The Tree, The Chaff, The Prosperity (Psalm 1:3-4)
He is like a tree planted by streams of water that yields its fruit in its season, and its leaf does not wither. In all that he does, he prospers. 4 The wicked are not so, but are like chaff that the wind drives away. —Psalm 1:3-4
Continuing in our memorization of Psalm 1 this week, verses 3-4 restate verses 1-2 using figurative language. This is typical of Hebrew poetry and is meant to teach us well the contrasts of the blessed righteous man and the miserable wicked man. In verses 1-2 we learned that the blessed man finds his delight in meditating on God’s law (His infallible Word) day and night, but the wicked man counsels with lies, leads others in the path of sin, and scoffs at God (Psalm 1:1-2).
There is more. The blessed man is like a tree that is chosen and purposefully planted on the banks of a stream. There it can be constantly fed all that it needs to flourish. What a powerful word picture God has given of a life rooted in Him, dependent upon Him, drinking up the living water of God’s Word, and bearing fruit that glorifies Him. The Master Gardener is tending to this tree and keeps it beautiful, providing all its needs. The blessed man has the wisdom of God’s Word coursing through his spiritual roots, up to the branches and leaves, bearing fruit in season—patience and perseverance in the season of suffering, faithfulness in a season of trials, joy in a season of persecution. He prospers in whatever he does because he belongs to God and is known by God. You may be asking what kind of prosperity is referred to in this passage. How sad it would be if this prosperity were earthly wealth and economic status, but as Charles Spurgeon notes, “God’s prosperity must be viewed through the eye of faith.” This is not referring to material, temporal prosperity, but eternal.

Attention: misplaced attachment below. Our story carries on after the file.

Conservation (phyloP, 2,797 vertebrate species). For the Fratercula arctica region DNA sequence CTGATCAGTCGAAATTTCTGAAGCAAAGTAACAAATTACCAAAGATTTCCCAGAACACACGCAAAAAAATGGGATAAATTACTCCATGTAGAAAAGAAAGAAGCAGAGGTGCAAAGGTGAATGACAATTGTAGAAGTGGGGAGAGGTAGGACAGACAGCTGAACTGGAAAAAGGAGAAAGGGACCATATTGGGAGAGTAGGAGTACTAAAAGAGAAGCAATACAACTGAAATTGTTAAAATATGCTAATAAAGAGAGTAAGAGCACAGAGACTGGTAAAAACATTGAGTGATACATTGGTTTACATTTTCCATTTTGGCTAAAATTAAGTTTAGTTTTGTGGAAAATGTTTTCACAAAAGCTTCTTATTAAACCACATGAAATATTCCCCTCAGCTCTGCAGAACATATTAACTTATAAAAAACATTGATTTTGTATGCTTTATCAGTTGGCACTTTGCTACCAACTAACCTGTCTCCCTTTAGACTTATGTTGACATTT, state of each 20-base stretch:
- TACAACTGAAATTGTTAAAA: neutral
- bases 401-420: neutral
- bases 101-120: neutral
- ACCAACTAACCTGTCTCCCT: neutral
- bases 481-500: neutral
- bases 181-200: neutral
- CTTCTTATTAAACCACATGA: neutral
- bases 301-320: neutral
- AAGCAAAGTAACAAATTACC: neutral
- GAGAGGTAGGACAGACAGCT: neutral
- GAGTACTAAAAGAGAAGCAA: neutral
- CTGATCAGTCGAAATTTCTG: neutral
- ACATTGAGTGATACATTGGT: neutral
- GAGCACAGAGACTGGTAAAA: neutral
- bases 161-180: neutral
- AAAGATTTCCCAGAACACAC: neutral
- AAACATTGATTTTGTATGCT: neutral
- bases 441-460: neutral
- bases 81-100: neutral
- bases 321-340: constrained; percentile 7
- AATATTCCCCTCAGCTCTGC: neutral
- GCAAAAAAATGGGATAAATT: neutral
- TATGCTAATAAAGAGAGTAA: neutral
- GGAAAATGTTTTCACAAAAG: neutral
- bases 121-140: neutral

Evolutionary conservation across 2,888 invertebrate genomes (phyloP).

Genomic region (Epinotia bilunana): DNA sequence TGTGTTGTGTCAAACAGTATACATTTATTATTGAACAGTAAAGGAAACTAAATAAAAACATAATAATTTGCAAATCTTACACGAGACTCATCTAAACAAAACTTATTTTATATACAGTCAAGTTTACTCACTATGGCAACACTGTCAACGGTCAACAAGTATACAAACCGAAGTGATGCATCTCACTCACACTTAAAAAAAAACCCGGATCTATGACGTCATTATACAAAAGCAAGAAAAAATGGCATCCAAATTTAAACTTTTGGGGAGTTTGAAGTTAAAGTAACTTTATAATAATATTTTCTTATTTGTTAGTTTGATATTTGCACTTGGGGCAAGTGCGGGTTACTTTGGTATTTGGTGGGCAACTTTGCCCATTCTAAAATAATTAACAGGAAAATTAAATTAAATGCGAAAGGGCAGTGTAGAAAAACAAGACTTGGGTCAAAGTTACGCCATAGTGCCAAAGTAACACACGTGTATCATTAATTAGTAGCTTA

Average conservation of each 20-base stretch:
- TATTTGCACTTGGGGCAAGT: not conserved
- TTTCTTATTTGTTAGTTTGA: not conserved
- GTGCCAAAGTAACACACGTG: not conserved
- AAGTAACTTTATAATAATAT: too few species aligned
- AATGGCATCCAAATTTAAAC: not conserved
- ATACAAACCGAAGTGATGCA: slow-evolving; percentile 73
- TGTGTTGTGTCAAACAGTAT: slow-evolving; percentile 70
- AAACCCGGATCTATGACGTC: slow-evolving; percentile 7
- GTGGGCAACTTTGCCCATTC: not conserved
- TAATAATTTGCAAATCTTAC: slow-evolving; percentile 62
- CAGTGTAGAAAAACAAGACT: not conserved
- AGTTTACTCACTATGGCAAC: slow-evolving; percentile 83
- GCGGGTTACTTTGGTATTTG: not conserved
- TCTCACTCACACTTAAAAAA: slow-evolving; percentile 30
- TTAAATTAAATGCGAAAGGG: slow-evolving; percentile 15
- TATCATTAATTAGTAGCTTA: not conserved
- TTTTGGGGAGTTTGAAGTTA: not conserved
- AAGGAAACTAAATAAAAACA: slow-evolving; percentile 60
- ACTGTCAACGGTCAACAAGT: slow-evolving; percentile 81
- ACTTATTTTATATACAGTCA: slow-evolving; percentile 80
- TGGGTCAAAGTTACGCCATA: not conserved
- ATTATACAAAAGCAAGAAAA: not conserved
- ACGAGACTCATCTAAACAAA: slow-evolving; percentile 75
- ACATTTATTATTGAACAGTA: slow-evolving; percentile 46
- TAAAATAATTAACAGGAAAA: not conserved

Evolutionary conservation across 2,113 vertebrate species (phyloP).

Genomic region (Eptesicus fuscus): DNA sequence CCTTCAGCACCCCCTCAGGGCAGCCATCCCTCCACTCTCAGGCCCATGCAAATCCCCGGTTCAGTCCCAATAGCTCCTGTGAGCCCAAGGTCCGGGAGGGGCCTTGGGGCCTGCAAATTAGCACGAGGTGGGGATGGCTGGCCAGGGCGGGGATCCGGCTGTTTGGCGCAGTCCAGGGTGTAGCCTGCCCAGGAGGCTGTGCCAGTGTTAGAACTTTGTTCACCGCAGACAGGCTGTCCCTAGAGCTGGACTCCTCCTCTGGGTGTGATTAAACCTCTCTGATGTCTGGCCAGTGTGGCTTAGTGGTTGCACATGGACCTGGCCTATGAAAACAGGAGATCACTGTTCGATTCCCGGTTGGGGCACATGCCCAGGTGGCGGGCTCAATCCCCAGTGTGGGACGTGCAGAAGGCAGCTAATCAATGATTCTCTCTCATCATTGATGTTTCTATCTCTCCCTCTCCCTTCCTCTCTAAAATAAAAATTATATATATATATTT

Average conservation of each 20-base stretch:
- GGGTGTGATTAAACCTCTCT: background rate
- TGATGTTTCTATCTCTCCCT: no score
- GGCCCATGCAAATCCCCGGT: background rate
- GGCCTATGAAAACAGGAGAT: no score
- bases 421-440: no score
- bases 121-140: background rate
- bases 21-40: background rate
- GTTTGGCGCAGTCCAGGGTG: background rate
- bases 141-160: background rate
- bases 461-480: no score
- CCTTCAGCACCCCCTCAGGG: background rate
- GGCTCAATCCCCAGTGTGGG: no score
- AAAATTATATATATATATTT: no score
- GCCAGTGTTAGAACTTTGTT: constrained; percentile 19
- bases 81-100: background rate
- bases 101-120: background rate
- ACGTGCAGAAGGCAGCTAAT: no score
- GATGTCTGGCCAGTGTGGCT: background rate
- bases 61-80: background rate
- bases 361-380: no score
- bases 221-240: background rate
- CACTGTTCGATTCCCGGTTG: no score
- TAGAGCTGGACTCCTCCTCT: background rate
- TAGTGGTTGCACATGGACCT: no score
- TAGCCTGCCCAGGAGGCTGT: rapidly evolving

The wicked are not like the righteous. Instead of a deep-rooted, fruit-bearing tree, the wicked are like chaff that the wind drives away. After grain is harvested, the winnowing begins. Newly harvested grain is tossed into the air and because the chaff (consisting of hulls and pieces of straw) is lighter than the grain, the wind picks up the chaff and blows it away. The heavier grain is separated from the chaff and falls back to earth. It is the precious fruit of the harvest. The tree planted by streams of water flourishes and never dies, but the dry, lifeless chaff is carried away on the wind. The righteous will abide forever, but the wicked will perish (Psalm 1:6).
God is generous. There is none like Him. His supply for our need is according to His riches in glory in Christ Jesus! He is our true treasure and prosperity. And His life in us, His Word and Spirit working in us what is pleasing to Him, will bear good fruit through us.
Listed below, from the wealth of Scripture passages, are a few that reflect the riches of God’s love and grace poured out on us.
"For God so loved the world that he gave his only begotten Son that whoever believes in him should not perish but have eternal life. God did not send his Son into the world to condemn the world, but in order that the world might be saved through him." (John 3:16-17)
"He who did not spare his own Son, but gave him up for us all, how will he not also with him graciously give us all things?" (Romans 8:32)
"If anyone loves God, he is known by God." (1 Corinthians 8:3)
"For all the promises of God find their Yes in him." (2 Corinthians 1:20)
"See what kind of love the Father has given to us, that we should be called the children of God; and so we are." (1 John 3:1)
"Whom have I in heaven but you? And there is nothing on earth that I desire besides you. My flesh and my heart may fail, but God is the strength of my heart and my portion forever." (Psalm 73:25-26)